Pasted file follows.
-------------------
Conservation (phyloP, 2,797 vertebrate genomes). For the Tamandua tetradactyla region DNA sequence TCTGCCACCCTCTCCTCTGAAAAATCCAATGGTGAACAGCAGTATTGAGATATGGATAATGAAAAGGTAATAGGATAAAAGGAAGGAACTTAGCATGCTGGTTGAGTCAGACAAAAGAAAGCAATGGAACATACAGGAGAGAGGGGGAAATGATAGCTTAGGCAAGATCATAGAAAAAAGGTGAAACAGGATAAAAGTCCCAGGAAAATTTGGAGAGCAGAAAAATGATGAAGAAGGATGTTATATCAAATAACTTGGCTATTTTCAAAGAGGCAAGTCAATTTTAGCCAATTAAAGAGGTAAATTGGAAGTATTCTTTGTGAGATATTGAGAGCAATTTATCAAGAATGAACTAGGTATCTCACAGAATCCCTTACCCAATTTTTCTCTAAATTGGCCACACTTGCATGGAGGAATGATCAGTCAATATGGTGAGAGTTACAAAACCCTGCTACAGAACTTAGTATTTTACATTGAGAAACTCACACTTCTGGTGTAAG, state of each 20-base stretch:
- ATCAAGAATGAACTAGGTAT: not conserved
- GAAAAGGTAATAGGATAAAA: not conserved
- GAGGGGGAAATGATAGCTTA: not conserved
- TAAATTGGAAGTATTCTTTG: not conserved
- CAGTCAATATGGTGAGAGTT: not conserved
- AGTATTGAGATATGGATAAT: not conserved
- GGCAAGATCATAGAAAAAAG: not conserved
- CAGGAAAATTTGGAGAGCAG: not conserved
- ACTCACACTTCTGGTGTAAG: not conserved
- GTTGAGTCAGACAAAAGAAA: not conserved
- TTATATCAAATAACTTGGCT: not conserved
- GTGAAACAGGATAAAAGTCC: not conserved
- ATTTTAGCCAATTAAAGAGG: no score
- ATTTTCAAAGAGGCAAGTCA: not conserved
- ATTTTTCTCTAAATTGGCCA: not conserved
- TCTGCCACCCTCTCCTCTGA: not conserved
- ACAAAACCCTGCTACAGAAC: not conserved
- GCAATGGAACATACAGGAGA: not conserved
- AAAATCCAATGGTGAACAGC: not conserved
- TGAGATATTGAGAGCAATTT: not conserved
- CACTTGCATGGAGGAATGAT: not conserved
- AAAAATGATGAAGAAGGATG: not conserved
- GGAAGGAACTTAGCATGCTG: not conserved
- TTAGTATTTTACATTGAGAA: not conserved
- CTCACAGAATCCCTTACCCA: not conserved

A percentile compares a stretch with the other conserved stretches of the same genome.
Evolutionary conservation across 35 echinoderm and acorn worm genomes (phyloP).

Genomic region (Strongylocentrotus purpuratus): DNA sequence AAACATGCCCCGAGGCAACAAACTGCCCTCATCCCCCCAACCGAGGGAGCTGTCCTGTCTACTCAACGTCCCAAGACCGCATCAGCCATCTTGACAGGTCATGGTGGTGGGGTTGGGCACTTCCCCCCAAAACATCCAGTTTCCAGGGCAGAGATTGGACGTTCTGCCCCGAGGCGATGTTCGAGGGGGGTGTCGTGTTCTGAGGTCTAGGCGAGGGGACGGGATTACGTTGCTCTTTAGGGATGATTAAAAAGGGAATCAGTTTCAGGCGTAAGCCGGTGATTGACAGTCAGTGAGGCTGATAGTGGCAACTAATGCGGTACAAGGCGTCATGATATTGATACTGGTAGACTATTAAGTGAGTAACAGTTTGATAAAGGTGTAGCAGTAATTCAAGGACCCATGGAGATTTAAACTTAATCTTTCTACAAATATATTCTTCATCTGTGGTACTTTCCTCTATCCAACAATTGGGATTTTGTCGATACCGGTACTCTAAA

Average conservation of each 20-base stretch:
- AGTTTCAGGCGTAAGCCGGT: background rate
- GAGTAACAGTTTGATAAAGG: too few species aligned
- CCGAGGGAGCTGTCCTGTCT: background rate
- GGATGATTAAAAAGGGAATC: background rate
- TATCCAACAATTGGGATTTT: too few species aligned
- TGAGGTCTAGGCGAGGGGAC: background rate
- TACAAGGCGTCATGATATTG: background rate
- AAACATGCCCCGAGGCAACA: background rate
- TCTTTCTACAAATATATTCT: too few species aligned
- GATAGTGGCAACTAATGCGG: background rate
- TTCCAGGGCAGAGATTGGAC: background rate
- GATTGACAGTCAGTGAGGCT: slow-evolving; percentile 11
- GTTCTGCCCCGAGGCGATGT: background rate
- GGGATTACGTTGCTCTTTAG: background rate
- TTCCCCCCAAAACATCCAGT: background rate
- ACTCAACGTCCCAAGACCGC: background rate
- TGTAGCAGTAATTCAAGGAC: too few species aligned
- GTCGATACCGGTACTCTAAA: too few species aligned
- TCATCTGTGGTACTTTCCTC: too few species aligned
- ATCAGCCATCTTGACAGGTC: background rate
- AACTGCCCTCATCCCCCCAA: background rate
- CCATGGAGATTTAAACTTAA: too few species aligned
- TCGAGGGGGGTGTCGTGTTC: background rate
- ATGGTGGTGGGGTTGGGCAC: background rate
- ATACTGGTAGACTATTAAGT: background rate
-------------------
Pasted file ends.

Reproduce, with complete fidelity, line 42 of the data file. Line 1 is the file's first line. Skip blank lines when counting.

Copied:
- GATTGACAGTCAGTGAGGCT: slow-evolving; percentile 11